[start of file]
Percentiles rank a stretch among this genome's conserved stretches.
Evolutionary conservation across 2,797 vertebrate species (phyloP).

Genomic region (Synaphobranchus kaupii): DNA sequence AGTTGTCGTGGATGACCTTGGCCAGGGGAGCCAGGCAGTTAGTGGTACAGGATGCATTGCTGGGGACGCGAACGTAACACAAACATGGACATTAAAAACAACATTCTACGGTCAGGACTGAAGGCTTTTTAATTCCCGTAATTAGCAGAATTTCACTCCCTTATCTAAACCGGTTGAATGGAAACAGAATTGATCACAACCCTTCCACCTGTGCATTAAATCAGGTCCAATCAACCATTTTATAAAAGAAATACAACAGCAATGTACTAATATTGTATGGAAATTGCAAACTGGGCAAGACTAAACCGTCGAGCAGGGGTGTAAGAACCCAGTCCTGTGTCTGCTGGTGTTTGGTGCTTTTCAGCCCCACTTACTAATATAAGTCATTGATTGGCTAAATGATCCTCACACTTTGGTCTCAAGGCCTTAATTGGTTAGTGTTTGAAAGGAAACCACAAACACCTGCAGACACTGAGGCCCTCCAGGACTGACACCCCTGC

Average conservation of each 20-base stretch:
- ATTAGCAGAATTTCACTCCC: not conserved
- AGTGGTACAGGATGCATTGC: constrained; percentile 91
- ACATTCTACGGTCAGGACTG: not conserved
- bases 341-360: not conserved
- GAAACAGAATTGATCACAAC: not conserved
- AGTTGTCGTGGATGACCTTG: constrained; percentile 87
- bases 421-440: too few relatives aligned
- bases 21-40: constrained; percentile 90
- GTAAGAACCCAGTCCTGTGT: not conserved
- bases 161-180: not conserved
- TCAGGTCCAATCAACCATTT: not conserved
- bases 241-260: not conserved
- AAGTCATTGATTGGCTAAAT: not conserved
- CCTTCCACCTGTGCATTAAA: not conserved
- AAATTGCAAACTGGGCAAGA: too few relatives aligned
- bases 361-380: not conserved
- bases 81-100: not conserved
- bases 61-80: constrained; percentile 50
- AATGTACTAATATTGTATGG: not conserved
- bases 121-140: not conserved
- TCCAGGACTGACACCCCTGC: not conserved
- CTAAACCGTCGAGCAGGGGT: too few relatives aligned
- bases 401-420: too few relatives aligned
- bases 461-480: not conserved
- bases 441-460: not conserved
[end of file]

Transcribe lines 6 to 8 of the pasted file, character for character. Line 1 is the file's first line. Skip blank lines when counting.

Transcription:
- AGTGGTACAGGATGCATTGC: constrained; percentile 91
- ACATTCTACGGTCAGGACTG: not conserved
- bases 341-360: not conserved